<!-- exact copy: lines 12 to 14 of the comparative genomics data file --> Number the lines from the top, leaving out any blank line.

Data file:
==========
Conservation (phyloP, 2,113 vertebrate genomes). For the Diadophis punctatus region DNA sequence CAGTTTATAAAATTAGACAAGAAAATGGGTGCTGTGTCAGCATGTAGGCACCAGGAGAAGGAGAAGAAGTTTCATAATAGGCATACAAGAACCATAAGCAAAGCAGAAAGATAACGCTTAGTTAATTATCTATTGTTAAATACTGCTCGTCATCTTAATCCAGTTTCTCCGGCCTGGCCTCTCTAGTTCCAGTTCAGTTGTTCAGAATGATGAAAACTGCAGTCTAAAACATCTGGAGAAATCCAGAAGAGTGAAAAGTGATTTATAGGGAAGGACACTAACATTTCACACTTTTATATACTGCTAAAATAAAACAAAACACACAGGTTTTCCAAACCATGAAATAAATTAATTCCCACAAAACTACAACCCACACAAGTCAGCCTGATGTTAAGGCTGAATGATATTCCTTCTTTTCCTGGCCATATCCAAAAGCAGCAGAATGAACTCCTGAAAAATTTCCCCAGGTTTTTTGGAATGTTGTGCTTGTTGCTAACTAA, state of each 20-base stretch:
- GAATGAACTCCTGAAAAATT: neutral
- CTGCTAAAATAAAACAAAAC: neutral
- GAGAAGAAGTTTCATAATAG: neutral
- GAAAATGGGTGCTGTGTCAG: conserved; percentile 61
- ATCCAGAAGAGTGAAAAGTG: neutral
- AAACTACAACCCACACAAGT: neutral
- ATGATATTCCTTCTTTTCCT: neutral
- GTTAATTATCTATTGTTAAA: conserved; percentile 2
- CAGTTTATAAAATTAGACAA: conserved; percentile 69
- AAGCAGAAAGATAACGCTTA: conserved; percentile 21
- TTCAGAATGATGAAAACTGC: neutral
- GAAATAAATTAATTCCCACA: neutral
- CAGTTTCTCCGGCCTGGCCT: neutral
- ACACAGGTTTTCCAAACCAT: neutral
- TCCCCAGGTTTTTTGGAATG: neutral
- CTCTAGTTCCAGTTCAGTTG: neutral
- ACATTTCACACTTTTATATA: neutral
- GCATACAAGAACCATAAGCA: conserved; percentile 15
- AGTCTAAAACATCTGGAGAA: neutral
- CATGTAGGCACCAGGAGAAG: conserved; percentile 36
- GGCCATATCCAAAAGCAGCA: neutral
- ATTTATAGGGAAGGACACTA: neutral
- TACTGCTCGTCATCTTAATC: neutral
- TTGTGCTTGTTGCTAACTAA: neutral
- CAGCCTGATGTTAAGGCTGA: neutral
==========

- TTCAGAATGATGAAAACTGC: neutral
- GAAATAAATTAATTCCCACA: neutral
- CAGTTTCTCCGGCCTGGCCT: neutral